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Dismissed: By Keith Pelley, chief executive officer of the European Tour, any concern about holding a tournament in Saudi Arabia. Speaking early Saturday to reporters at the Turkish Airlines Open, Pelley said the Saudi International, the tour’s debut event in the kingdom, will be played despite an outcry against the kingdom after the Oct. 2 death of Saudi journalist Jamal Khashoggi. The Washington Post contributor was last seen entering the Saudi consulate in Istanbul, Turkey, and he reportedly was killed by operatives with ties to Saudi leadership. Crown Prince Mohammed bin Salman has sought to distance himself from the incident (“Pelley’s Saudi sand trap: Cancel or play?” Nov. 1). “I’ll be very, very clear,” Pelley said. “I’ve had very little – in fact, no – dialogue with partners, with our own government, with the Saudi Arabian Golf Federation or anybody from Saudi Arabia. Saudi International is on our schedule, and we’ll continue to monitor just like we would do with every other country.” The Saudi event, to be played Jan. 31-Feb. 3, is the tour’s third tournament in a three-week stretch in the Middle East to start 2019. Pelley called the region “very important to the European Tour,” which will end its season next week with the annual Race to Dubai finale in the United Arab Emirates (schedule).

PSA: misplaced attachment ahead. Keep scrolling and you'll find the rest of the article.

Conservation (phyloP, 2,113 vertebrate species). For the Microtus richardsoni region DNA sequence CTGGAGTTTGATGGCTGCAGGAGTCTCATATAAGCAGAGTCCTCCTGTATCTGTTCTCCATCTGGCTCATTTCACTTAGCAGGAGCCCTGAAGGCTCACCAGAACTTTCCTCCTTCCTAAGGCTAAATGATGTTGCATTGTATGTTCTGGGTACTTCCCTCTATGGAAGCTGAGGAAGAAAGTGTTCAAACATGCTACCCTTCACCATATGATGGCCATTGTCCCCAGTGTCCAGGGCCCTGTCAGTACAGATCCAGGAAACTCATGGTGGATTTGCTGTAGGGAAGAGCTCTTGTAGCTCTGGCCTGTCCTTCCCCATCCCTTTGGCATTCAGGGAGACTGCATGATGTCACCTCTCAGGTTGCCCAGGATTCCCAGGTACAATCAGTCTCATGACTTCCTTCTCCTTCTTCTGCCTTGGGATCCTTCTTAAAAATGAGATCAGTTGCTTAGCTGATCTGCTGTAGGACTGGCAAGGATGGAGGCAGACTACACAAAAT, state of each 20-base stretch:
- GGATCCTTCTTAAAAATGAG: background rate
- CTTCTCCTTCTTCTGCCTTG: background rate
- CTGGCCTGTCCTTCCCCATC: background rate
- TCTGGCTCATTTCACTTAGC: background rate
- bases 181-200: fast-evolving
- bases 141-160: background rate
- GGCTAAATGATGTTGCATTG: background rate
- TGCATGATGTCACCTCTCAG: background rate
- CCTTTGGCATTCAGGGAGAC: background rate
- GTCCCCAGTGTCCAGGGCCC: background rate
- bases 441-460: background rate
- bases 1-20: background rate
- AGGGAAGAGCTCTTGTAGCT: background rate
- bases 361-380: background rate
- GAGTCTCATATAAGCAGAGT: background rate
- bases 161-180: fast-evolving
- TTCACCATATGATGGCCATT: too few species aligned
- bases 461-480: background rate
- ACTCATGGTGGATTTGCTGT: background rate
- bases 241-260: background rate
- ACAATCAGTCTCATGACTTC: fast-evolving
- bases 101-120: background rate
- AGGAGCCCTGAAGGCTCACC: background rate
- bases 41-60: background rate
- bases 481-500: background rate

Disqualified: From the LPGA’s new Q-Series, Doris Chen, for playing a ball that had been moved from out of bounds, allegedly by her mother, according to a report by Golfweek’s Beth Ann Nichols. According to Golfweek, Chen hit a drive down the left side of the 17th hole Saturday at Pinehurst (N.C.) Resort’s No. 7 course during the seventh round of the eight-round Q-Series. She and her caddie were advised that the ball had been moved, but she played it anyway, Golfweek reported. She was disqualified under Rule 15-3b (“Wrong ball: Stroke play”). Citing anonymous sources on the scene, Golfweek reported that Chen’s mother moved the ball. Chen did not return Golfweek’s call seeking comment. Chen, 25, an American, made only one cut in 12 starts this season on the Symetra Tour, her third year on the developmental circuit, and earned $643. She is the 2010 U.S. Girls’ champion and 2014 NCAA winner out of USC. The Q-Series, which debuted this year as a replacement for the former Qualifying Tournament, awarded Category 14 membership on the LPGA to 48 players – the top 45 and ties – for next season. South Korea’s Jeongeun Lee6 shot 18 under to claim the $15,000 winner’s check (scores).